â€œIn a recession, you have to be pragmatic,â€ said Wilson, of Grand Rapids. â€œMajor employers are not going to come into a region that declares a particular community as unequal. They just wonâ€™t.â€
Opponents of the measure cite religious and moral objections to homosexuality in their position, and say that existing anti-discrimination laws are adequate. One statewide political action group, the Michigan Campaign for Families, said it would support candidates to run against three council members who voted in favor of expanding the ordinance and who are up for re-election this year.
One of those three council members, Second Ward Councilman Jay Peters, called the decision not to seek a ballot proposal â€œprudent,â€ although he would not speculate whether any of the five council members who voted against the measure would change their mind.
â€œI think the timeline is tight (for a ballot proposal), and to be effective and successful, Iâ€™d like to see us regroup as a community and come at it from a different angle,â€ Peters said.
Mayor Kurt Dykstra cast the tiebreaking vote against expanding the ordinance. Others who voted against the proposal were Councilwoman Nancy DeBoer and Councilmen Mike Trethewey, Brian Burch and Todd Whiteman.
Voting in favor of the expansion were Peters, Mayor Pro Tem Bob Vande Vusse and Councilmen Dave Hoekstra and Shawn Miller.
|“The Campaign for Michigan Families, affiliated with the American Family Association (of Michigan), wants to help Holland residents depose City Council members who voted but failed to expand the anti-discrimination ordinance to include sexual orientation and gender identity. The AFAâ€™s Gary Glenn vowed to support candidates running against those who ‘tried to impose homosexual activistsâ€™ political agenda on city residents.’ The AFA also sees the gay agenda behind some lawmakersâ€™ efforts to include sexual orientation in a statewide anti-school bullying bill.”
GRAND RAPIDS PRESS
Gays not faring so well on the Lakeshore
by Charley Honey | The Grand Rapids Press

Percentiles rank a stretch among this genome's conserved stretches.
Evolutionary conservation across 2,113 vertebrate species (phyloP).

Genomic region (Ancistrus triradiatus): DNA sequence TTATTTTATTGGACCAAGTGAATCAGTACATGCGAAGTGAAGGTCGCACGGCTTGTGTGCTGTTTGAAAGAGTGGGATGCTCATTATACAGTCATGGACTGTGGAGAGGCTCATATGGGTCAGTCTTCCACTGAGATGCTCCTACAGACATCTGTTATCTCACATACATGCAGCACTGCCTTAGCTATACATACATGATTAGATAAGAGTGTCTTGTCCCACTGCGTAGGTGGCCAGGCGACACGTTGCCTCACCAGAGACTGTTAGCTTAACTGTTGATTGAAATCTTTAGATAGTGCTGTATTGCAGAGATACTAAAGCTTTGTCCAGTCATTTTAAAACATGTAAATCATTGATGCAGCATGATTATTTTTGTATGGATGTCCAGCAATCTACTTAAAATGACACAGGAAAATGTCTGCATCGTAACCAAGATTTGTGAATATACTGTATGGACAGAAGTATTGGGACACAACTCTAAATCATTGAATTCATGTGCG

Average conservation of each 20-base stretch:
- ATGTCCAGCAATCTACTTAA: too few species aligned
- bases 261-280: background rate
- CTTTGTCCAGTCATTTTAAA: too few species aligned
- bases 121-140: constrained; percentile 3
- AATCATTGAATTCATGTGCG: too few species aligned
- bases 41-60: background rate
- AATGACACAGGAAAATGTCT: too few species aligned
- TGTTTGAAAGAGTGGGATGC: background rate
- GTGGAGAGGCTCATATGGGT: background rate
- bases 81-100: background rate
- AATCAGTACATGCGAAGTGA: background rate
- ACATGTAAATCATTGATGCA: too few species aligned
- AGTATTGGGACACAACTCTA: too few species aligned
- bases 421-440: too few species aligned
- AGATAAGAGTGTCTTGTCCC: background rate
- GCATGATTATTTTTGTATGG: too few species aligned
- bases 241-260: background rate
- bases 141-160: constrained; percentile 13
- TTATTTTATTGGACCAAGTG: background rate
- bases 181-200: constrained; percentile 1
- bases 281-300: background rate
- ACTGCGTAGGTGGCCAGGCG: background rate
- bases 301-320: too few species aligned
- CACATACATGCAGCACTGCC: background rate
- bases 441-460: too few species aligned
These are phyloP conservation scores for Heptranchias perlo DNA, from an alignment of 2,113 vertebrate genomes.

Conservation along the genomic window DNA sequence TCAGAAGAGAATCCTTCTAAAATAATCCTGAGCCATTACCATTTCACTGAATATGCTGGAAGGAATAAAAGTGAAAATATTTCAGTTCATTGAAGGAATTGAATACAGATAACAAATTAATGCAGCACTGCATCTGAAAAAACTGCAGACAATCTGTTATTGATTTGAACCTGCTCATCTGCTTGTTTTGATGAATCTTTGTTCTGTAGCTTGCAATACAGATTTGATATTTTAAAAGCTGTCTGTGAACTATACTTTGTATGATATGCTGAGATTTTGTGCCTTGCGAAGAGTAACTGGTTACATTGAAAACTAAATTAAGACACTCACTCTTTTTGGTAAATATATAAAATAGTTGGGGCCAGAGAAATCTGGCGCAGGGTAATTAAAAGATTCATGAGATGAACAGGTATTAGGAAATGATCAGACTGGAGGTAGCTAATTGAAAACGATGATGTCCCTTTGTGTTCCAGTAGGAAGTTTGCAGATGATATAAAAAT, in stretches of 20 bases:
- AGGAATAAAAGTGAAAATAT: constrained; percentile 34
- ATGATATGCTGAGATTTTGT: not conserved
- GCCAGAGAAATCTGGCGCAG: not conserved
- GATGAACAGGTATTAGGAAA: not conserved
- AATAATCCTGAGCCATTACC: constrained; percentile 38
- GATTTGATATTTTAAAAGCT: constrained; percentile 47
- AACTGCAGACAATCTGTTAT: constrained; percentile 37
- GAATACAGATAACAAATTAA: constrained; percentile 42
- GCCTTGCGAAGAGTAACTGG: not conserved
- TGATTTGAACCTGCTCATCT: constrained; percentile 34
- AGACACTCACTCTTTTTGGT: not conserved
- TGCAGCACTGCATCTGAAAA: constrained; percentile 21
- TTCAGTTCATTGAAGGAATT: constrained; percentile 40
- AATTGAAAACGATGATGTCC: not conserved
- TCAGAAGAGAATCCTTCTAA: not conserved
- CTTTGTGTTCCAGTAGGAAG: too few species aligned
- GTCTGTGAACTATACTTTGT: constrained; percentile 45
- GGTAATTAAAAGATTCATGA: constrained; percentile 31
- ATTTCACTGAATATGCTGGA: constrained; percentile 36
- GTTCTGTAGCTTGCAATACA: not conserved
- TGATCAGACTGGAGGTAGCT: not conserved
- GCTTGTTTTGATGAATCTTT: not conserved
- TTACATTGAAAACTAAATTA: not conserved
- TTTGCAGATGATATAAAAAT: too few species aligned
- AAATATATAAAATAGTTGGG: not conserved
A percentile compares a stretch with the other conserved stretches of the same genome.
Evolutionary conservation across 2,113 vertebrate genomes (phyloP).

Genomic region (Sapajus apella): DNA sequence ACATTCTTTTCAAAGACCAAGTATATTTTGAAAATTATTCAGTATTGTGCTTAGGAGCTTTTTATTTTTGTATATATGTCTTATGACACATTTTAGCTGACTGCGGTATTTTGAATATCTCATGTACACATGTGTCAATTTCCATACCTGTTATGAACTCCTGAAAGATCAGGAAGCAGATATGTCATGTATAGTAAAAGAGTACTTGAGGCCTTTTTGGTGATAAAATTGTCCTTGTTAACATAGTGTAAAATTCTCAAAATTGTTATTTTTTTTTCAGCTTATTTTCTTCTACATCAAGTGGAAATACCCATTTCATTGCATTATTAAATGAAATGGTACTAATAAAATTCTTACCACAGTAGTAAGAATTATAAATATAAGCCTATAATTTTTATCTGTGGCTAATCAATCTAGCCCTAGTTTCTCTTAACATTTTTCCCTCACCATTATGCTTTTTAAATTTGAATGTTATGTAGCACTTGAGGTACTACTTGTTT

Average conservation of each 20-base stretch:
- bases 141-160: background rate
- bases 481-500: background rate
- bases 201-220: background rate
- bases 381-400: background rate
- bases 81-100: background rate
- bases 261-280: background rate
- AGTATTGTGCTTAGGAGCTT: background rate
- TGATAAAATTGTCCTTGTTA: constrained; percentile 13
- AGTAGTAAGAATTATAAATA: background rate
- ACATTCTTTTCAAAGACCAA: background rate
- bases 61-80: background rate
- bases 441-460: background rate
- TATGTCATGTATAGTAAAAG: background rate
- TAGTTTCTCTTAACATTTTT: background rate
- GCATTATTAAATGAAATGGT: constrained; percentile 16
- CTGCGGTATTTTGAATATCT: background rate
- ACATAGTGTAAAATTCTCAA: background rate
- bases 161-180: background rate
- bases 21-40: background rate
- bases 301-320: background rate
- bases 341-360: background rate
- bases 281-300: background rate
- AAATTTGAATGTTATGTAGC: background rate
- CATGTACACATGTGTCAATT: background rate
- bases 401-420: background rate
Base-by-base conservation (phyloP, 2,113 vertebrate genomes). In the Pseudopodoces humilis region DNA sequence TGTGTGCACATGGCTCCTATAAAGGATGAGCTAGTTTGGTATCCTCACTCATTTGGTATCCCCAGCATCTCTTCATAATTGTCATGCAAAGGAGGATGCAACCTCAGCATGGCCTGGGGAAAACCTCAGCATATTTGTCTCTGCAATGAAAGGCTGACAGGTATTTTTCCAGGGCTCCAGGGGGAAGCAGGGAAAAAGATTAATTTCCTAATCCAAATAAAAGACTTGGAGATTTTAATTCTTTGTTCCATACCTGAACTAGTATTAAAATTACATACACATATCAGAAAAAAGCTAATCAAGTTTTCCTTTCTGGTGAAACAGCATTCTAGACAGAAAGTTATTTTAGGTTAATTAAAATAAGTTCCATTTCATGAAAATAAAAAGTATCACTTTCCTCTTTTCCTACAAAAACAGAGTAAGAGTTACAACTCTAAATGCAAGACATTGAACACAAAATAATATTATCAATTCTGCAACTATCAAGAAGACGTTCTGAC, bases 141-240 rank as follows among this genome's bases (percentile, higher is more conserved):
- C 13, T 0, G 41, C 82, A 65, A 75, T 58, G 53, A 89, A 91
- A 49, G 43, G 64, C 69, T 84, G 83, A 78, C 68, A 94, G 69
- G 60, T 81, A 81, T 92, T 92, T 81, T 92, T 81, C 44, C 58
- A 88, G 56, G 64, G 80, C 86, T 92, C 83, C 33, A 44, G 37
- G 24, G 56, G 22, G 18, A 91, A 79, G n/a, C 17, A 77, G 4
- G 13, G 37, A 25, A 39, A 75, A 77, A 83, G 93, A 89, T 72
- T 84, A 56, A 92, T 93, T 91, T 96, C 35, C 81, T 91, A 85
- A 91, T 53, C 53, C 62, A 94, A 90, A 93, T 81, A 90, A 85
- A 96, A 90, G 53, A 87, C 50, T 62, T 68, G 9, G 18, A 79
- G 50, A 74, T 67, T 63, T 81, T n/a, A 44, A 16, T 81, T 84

Although I have been accused, at times, of pushing the so-called â€œgay agenda,â€ I must confess I donâ€™t know what it is.
Whatever it is, the gay agenda allegedly is running loose on the Lakeshore, judging from objections to recent gay-inclusion proposals there.
The AFA also sees the gay agenda behind some lawmakersâ€™ efforts to include sexual orientation in a statewide anti-school bullying bill. Was fear of the gay agenda also a factor in the Saugatuck school boardâ€™s decision not to adopt a proposed coming-out video in its sex education unit on sexual harassment and bullying, even though gay students are more likely to suffer from that?
Not necessarily. Perhaps opponents simply agreed with board President Mike Van Loon that all bullying is wrong, whether â€œblack, white, pink, purple, short, tall.â€
Whatâ€™s certain: Gay-rights advocates have not fared well on the Lakeshore this year. Include Hope Collegeâ€™s reaffirmation not to recognize campus groups contrary to the Reformed Church in Americaâ€™s stance against gay relationships.
Religious communities are digging in on the gay issue, even as polls show more of them accepting homosexuality and gay marriage.
Pluralities of Catholics (46 percent) and white mainline Protestants (49 percent) now support gay marriage, while heavy majorities of white evangelicals (74 percent) and black Protestants (62 percent) oppose it, according to a 2010 Pew Research Center poll.